They knew they needed to break out of the walls of academia too, and through a series of town hall meetings, Ross says they were able to hear what people in the community saw as barriers to health and accessing healthcare.

With these inputs from the scientific literature, grassroots organizations, and community members, they constructed a logic model to inform strategic planning, implementation, and evaluation for health literacy programs.

Will it play in Oxford?

Like many states, Missouri is incredibly diverse when it comes to demographics, the physical and economic structures of communities, assets and challenges, and other so-called social determinants of health. This diversity underscored the importance of a robust theoretical framework to support evaluation efforts: to observe and measure the relationships between program activities and outcomes and find the ‘active ingredients’ for improving heath literacy.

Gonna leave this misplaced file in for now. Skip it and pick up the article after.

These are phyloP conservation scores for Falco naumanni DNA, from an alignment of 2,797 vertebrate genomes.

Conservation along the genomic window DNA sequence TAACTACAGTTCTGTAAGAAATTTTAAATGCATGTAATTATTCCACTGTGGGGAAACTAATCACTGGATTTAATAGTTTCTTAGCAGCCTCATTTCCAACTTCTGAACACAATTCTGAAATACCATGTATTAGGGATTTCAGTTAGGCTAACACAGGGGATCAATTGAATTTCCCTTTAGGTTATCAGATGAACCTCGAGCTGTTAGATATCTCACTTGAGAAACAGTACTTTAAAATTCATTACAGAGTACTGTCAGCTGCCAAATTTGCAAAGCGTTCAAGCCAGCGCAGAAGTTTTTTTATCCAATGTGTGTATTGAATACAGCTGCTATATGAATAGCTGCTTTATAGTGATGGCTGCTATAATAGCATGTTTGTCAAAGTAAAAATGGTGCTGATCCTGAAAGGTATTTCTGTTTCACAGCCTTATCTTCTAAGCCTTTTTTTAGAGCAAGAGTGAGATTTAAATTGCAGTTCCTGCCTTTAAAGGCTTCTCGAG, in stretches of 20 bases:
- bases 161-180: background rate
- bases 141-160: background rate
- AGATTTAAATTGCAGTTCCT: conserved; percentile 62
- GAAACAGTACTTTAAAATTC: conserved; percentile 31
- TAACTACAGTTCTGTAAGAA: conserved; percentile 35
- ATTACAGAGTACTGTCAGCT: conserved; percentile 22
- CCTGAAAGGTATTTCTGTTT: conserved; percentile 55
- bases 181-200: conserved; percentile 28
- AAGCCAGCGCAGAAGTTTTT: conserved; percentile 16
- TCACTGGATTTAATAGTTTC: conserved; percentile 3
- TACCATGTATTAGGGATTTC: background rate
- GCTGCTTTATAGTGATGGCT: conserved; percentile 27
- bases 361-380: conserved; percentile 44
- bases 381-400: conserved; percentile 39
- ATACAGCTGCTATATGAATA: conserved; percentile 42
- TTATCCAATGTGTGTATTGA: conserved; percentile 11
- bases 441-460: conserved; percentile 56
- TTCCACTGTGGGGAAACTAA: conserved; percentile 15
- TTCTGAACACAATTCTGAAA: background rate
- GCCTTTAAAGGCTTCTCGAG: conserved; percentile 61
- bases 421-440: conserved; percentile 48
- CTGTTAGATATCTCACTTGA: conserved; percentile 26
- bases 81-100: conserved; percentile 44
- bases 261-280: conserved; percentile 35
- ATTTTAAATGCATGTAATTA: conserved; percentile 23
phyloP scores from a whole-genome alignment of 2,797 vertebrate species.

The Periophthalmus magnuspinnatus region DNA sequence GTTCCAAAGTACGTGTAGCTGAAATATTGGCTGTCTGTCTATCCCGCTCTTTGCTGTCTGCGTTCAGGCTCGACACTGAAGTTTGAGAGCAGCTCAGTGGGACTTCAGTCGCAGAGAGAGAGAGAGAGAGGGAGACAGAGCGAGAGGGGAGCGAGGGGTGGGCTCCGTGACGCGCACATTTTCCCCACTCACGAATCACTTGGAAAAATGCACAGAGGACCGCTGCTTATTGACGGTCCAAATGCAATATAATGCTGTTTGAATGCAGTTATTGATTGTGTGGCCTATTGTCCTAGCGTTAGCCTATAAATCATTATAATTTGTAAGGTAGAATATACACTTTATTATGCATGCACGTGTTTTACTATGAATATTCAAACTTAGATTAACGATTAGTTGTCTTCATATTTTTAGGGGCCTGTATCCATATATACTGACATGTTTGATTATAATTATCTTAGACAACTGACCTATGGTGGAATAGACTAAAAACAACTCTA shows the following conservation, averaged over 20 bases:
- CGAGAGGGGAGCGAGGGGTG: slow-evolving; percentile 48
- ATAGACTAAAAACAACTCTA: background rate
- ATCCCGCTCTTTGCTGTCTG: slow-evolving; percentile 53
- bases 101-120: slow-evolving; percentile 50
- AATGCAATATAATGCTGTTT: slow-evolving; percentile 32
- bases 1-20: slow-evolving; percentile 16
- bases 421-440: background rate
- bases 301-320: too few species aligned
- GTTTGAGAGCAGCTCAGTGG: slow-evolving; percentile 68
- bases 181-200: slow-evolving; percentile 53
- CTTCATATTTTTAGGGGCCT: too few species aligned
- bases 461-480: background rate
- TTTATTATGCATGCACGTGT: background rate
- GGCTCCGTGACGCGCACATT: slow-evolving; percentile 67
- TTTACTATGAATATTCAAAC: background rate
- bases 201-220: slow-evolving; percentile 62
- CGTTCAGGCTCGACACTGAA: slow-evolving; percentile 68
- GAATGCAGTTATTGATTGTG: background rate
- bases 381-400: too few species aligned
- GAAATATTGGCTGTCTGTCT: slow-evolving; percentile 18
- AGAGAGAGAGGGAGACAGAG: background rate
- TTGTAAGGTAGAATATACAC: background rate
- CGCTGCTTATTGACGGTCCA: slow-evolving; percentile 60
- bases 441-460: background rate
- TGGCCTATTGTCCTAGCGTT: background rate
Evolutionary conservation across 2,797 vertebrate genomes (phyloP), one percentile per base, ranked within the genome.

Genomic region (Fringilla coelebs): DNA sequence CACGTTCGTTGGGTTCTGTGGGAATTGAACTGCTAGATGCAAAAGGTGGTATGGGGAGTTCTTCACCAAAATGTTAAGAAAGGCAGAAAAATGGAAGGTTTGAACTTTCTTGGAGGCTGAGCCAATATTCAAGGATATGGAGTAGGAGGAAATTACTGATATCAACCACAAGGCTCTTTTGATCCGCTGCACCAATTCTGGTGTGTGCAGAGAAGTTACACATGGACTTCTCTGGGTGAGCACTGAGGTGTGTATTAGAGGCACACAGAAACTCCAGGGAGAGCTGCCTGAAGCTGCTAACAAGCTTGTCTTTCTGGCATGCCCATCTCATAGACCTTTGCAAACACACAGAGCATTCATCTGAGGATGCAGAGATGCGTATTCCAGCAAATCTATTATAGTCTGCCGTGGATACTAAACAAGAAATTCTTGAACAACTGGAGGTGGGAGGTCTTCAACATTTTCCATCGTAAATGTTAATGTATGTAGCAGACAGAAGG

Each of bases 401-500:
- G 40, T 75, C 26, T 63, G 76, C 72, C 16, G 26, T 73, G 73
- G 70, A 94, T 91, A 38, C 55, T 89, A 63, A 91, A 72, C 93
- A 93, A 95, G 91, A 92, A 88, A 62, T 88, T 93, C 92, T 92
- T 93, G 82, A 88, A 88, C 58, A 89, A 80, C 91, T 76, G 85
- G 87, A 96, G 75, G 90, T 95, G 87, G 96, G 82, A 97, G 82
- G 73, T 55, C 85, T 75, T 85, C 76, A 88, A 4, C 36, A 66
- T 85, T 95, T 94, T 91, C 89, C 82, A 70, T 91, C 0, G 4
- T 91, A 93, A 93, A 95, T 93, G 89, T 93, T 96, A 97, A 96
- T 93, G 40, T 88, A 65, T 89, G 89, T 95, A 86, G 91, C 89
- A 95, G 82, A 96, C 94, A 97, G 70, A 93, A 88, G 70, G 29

But this perspective was new enough that Ross says he felt it needed vetting by his peers. So in 2006, he presented a conference paper to an International Health forum in Oxford, England.

“It was a wonderful opportunity to present this scholarly analysis to some of the brightest people in the world,” Ross says, and he characterizes the overwhelmingly positive response as “The most affirming thing that could happen; I was convinced that we got it right.”

It was time to go all in, he says, and along with his colleagues from the RHC, Ross put together a comprehensive set of recommendations for putting a path-breaking statewide health literacy initiative into action.

Part of these recommendations was to form a “sustainable infrastructure” to provide a centralized sources of expertise, support statewide activities, and serve as an exemplar for similar efforts. Thus was born the foundation of Health Literacy Missouri: to provide that infrastructure.

The stars align